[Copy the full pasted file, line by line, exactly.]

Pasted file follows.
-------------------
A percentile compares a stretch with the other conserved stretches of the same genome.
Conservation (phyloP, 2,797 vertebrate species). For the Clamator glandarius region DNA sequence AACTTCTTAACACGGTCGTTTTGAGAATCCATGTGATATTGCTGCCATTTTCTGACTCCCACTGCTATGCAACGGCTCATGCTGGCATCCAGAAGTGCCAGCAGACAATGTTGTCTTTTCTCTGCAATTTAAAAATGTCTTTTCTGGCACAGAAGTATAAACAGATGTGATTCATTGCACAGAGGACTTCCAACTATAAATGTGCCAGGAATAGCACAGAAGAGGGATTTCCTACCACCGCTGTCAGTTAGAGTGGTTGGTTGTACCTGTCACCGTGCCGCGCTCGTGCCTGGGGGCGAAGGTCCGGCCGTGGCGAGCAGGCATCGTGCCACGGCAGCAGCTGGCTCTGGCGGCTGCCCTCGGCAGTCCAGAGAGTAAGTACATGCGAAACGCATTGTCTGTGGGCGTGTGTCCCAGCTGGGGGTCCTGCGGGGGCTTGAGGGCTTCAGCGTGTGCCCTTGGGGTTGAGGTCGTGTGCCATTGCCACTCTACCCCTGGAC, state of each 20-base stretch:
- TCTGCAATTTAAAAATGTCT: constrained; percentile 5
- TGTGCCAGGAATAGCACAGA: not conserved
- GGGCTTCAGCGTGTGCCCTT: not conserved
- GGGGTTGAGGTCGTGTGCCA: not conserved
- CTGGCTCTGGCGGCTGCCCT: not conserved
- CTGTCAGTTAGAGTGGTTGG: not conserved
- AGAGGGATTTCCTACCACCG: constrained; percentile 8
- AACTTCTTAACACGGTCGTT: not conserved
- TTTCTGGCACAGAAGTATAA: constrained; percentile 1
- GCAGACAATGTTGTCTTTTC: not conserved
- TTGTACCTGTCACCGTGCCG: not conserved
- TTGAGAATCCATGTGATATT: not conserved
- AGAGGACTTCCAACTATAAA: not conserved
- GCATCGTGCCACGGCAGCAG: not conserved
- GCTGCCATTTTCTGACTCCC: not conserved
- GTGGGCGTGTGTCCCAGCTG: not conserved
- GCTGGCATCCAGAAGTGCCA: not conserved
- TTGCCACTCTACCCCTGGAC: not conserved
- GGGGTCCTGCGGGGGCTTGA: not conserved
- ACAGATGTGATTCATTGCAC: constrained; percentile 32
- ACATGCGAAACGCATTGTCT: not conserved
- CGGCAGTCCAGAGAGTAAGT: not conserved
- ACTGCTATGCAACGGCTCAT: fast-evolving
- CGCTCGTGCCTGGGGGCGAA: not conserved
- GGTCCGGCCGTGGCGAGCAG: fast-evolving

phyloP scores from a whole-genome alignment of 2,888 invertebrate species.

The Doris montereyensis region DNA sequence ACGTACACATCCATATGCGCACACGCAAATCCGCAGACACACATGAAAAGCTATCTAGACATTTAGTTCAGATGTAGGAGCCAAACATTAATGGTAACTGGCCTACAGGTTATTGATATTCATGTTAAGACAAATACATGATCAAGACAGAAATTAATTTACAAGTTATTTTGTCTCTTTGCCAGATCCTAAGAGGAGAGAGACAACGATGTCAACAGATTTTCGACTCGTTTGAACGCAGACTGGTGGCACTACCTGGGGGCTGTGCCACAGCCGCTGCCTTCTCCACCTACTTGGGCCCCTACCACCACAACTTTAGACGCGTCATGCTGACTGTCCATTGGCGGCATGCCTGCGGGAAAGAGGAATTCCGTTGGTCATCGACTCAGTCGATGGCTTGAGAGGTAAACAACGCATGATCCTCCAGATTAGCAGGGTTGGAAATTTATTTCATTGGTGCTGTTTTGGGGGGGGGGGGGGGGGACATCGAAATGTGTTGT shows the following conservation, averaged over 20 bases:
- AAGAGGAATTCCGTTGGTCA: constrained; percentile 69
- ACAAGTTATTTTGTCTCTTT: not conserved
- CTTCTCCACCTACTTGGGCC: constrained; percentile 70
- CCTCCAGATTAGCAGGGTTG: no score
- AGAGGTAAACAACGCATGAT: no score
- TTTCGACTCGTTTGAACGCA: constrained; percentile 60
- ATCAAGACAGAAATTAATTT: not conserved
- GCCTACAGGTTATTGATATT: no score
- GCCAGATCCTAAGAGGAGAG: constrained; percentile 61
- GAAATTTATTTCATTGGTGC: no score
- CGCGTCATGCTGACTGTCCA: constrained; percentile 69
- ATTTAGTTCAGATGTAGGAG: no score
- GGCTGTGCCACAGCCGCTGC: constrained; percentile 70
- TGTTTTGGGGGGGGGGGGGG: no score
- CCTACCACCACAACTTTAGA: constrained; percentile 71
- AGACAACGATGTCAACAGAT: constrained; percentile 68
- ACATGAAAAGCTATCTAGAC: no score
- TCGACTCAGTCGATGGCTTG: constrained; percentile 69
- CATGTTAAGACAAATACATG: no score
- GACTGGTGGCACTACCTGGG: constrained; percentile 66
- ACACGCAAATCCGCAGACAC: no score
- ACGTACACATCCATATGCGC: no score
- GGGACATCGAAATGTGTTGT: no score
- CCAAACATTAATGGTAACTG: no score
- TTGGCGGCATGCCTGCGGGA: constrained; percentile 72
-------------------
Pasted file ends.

A percentile compares a stretch with the other conserved stretches of the same genome.
Conservation (phyloP, 2,797 vertebrate species). For the Clamator glandarius region DNA sequence AACTTCTTAACACGGTCGTTTTGAGAATCCATGTGATATTGCTGCCATTTTCTGACTCCCACTGCTATGCAACGGCTCATGCTGGCATCCAGAAGTGCCAGCAGACAATGTTGTCTTTTCTCTGCAATTTAAAAATGTCTTTTCTGGCACAGAAGTATAAACAGATGTGATTCATTGCACAGAGGACTTCCAACTATAAATGTGCCAGGAATAGCACAGAAGAGGGATTTCCTACCACCGCTGTCAGTTAGAGTGGTTGGTTGTACCTGTCACCGTGCCGCGCTCGTGCCTGGGGGCGAAGGTCCGGCCGTGGCGAGCAGGCATCGTGCCACGGCAGCAGCTGGCTCTGGCGGCTGCCCTCGGCAGTCCAGAGAGTAAGTACATGCGAAACGCATTGTCTGTGGGCGTGTGTCCCAGCTGGGGGTCCTGCGGGGGCTTGAGGGCTTCAGCGTGTGCCCTTGGGGTTGAGGTCGTGTGCCATTGCCACTCTACCCCTGGAC, state of each 20-base stretch:
- TCTGCAATTTAAAAATGTCT: constrained; percentile 5
- TGTGCCAGGAATAGCACAGA: not conserved
- GGGCTTCAGCGTGTGCCCTT: not conserved
- GGGGTTGAGGTCGTGTGCCA: not conserved
- CTGGCTCTGGCGGCTGCCCT: not conserved
- CTGTCAGTTAGAGTGGTTGG: not conserved
- AGAGGGATTTCCTACCACCG: constrained; percentile 8
- AACTTCTTAACACGGTCGTT: not conserved
- TTTCTGGCACAGAAGTATAA: constrained; percentile 1
- GCAGACAATGTTGTCTTTTC: not conserved
- TTGTACCTGTCACCGTGCCG: not conserved
- TTGAGAATCCATGTGATATT: not conserved
- AGAGGACTTCCAACTATAAA: not conserved
- GCATCGTGCCACGGCAGCAG: not conserved
- GCTGCCATTTTCTGACTCCC: not conserved
- GTGGGCGTGTGTCCCAGCTG: not conserved
- GCTGGCATCCAGAAGTGCCA: not conserved
- TTGCCACTCTACCCCTGGAC: not conserved
- GGGGTCCTGCGGGGGCTTGA: not conserved
- ACAGATGTGATTCATTGCAC: constrained; percentile 32
- ACATGCGAAACGCATTGTCT: not conserved
- CGGCAGTCCAGAGAGTAAGT: not conserved
- ACTGCTATGCAACGGCTCAT: fast-evolving
- CGCTCGTGCCTGGGGGCGAA: not conserved
- GGTCCGGCCGTGGCGAGCAG: fast-evolving

phyloP scores from a whole-genome alignment of 2,888 invertebrate species.

The Doris montereyensis region DNA sequence ACGTACACATCCATATGCGCACACGCAAATCCGCAGACACACATGAAAAGCTATCTAGACATTTAGTTCAGATGTAGGAGCCAAACATTAATGGTAACTGGCCTACAGGTTATTGATATTCATGTTAAGACAAATACATGATCAAGACAGAAATTAATTTACAAGTTATTTTGTCTCTTTGCCAGATCCTAAGAGGAGAGAGACAACGATGTCAACAGATTTTCGACTCGTTTGAACGCAGACTGGTGGCACTACCTGGGGGCTGTGCCACAGCCGCTGCCTTCTCCACCTACTTGGGCCCCTACCACCACAACTTTAGACGCGTCATGCTGACTGTCCATTGGCGGCATGCCTGCGGGAAAGAGGAATTCCGTTGGTCATCGACTCAGTCGATGGCTTGAGAGGTAAACAACGCATGATCCTCCAGATTAGCAGGGTTGGAAATTTATTTCATTGGTGCTGTTTTGGGGGGGGGGGGGGGGGACATCGAAATGTGTTGT shows the following conservation, averaged over 20 bases:
- AAGAGGAATTCCGTTGGTCA: constrained; percentile 69
- ACAAGTTATTTTGTCTCTTT: not conserved
- CTTCTCCACCTACTTGGGCC: constrained; percentile 70
- CCTCCAGATTAGCAGGGTTG: no score
- AGAGGTAAACAACGCATGAT: no score
- TTTCGACTCGTTTGAACGCA: constrained; percentile 60
- ATCAAGACAGAAATTAATTT: not conserved
- GCCTACAGGTTATTGATATT: no score
- GCCAGATCCTAAGAGGAGAG: constrained; percentile 61
- GAAATTTATTTCATTGGTGC: no score
- CGCGTCATGCTGACTGTCCA: constrained; percentile 69
- ATTTAGTTCAGATGTAGGAG: no score
- GGCTGTGCCACAGCCGCTGC: constrained; percentile 70
- TGTTTTGGGGGGGGGGGGGG: no score
- CCTACCACCACAACTTTAGA: constrained; percentile 71
- AGACAACGATGTCAACAGAT: constrained; percentile 68
- ACATGAAAAGCTATCTAGAC: no score
- TCGACTCAGTCGATGGCTTG: constrained; percentile 69
- CATGTTAAGACAAATACATG: no score
- GACTGGTGGCACTACCTGGG: constrained; percentile 66
- ACACGCAAATCCGCAGACAC: no score
- ACGTACACATCCATATGCGC: no score
- GGGACATCGAAATGTGTTGT: no score
- CCAAACATTAATGGTAACTG: no score
- TTGGCGGCATGCCTGCGGGA: constrained; percentile 72